Probable case of autosomal dominant myotonia congenita (Thomsen disease) seen in Sokoto, Nigeria


  • Khadijat O. Isezuo Department of Paediatrics, UDUS/UDUTH, Sokoto, Nigeria
  • Usman M. Sani Department of Paediatrics, UDUS/UDUTH, Sokoto, Nigeria
  • Bilkisu I. Garba Department of Paediatrics, UDUS/UDUTH, Sokoto, Nigeria
  • Usman M. Waziri Department of Paediatrics, UDUS/UDUTH, Sokoto, Nigeria
  • Murtala M. Ahmad Department of Paediatrics, UDUS/UDUTH, Sokoto, Nigeria
  • Hadiza K. Ahmed Department of Paediatrics, UDUS/UDUTH, Sokoto, Nigeria
  • Ikemesit I. Inoh Department of Paediatrics, UDUS/UDUTH, Sokoto, Nigeria
  • Olubusola B. Okwuolise Department of Paediatrics, UDUS/UDUTH, Sokoto, Nigeria
  • Mikailu A. Jangebe Department of Paediatrics, UDUS/UDUTH, Sokoto, Nigeria
  • Saeed Alimi Department of Medicine, National Hospital, Abuja, Nigeria



Myotonia congenita, Thomsen disease, Child, Muscular hypertrophy, EMG, Sokoto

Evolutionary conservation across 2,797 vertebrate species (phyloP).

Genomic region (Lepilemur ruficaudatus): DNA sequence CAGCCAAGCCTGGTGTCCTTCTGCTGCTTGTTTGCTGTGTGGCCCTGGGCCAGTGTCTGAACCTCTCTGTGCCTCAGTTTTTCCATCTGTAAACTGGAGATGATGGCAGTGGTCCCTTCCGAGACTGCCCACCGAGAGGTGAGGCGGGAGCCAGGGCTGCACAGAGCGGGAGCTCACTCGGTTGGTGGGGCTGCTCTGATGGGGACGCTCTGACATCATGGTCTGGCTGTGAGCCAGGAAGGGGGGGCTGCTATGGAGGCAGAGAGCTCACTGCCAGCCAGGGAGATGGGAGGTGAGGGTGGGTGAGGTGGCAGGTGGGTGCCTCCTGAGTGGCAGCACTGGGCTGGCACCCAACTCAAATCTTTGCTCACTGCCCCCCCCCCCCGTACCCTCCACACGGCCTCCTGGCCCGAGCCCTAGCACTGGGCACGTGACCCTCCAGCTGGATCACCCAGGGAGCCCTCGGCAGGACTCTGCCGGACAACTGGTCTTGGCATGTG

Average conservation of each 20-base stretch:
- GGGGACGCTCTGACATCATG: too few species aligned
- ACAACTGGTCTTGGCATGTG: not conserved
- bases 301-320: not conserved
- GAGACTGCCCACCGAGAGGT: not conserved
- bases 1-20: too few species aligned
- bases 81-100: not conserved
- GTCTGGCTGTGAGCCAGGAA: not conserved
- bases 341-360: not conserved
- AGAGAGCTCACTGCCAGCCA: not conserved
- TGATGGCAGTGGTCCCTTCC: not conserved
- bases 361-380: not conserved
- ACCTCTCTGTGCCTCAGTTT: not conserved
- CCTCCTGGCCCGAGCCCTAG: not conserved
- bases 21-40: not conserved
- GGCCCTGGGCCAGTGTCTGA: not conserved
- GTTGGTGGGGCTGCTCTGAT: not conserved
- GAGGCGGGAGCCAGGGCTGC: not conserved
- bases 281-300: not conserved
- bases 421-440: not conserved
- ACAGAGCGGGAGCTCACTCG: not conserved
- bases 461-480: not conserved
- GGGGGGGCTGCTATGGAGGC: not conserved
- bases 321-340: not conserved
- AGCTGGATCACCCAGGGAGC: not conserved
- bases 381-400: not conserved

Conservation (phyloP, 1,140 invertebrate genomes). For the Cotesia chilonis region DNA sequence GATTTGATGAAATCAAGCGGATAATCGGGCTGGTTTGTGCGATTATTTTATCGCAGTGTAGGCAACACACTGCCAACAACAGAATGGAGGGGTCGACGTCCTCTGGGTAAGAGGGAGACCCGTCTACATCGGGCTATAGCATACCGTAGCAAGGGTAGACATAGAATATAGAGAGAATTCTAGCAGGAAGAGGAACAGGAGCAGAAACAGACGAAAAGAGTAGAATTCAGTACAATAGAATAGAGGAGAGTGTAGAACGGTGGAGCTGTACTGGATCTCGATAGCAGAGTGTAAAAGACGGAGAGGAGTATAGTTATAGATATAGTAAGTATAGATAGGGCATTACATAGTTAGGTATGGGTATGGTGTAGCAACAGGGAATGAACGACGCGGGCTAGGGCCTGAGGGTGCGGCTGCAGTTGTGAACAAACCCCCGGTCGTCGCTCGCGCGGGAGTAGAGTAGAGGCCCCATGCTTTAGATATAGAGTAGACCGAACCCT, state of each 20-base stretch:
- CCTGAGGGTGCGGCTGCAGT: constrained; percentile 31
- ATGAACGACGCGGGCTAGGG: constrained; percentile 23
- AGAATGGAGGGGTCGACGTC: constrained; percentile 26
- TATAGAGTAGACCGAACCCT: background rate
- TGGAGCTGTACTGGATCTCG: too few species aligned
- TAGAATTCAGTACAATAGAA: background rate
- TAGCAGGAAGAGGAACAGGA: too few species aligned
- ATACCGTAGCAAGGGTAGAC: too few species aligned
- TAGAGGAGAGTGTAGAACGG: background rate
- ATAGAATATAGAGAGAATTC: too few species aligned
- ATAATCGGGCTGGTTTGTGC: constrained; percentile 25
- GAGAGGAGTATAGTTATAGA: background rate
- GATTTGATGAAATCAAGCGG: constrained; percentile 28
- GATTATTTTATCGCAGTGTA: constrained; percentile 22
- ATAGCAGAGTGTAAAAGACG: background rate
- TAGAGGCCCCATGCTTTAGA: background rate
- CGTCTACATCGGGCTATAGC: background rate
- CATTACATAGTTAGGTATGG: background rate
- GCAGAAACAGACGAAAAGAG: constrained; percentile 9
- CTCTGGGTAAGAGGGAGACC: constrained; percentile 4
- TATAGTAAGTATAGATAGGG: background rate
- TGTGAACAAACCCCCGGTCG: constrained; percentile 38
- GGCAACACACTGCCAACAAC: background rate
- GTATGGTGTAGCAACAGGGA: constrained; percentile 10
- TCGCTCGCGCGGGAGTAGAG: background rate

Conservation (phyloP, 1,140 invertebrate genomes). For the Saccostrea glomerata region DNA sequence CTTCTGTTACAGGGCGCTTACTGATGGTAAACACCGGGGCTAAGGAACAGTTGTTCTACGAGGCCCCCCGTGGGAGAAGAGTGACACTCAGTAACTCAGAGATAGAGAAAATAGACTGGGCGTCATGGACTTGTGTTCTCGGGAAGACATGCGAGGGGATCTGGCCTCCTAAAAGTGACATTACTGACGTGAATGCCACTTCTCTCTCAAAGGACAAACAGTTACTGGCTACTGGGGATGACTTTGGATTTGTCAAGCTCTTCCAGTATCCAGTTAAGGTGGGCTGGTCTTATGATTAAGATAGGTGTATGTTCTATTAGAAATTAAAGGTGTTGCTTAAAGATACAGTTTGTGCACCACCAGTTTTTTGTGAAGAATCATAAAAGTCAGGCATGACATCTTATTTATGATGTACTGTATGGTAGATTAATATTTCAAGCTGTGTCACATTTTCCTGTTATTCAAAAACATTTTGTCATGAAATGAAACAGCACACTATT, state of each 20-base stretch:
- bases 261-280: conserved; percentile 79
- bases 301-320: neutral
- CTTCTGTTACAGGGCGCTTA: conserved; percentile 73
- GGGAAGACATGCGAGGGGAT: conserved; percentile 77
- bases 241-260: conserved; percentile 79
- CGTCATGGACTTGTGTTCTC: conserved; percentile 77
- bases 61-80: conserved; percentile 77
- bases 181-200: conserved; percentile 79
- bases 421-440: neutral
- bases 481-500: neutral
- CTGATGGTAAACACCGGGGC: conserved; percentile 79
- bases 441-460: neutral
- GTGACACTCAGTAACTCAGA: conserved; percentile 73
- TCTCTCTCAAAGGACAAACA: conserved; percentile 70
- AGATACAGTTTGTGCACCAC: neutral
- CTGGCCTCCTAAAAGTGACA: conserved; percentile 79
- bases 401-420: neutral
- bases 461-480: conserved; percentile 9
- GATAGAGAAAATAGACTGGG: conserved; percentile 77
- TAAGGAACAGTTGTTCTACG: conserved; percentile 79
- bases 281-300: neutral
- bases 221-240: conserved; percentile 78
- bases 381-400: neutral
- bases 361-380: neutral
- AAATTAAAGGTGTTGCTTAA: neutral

Myotonia congenita is a rare heritable disease of skeletal muscles characterized by muscle stiffness (myotonia) and hypertrophy. We report a child with features of autosomal dominant type of myotonia congenita seen at our hospital. A 4-year-old boy admitted for an acute febrile illness was observed to have generalized muscular hypertrophy said to be present since he was 7 months old. It was associated with painless generalized muscle stiffness and slow initiation of movements after period of rest which gradually subsided following a few minutes of activity. He also had history of frequent falls while running, but no difficulty climbing stairs or muscle weakness. Pregnancy and delivery were uneventful. He had normal developmental milestones and was doing well in school. No history of similar problem in any family member and his parents were not consanguineous. On examination he had generalized muscular hypertrophy with a Herculean build. He had demonstrable stiff movements and gait after rest with percussion myotonia. Gower sign was negative. Serum creatinine kinase was normal at 79.2 U/L (Up to 130 U/L) and CK-MB was 24.8 U/L (Up to 24 U/l)). Electromyography (EMG) showed myotonia as sharp waves in a waxing and waning pattern. Muscle biopsy and genetic test were not done due to non-availability. A diagnosis of myotonia congenita most likely autosomal dominant type (Thomsen disease) was made based on strongly suggestive clinical features and EMG in the patient. He was since discharged as acute febrile illness resolved but still has symptoms of myotonia. This is the first reported case of myotonia congenita in our environment supported by clinical and EMG features. Genetic diagnosis should be made available in resource limited settings.


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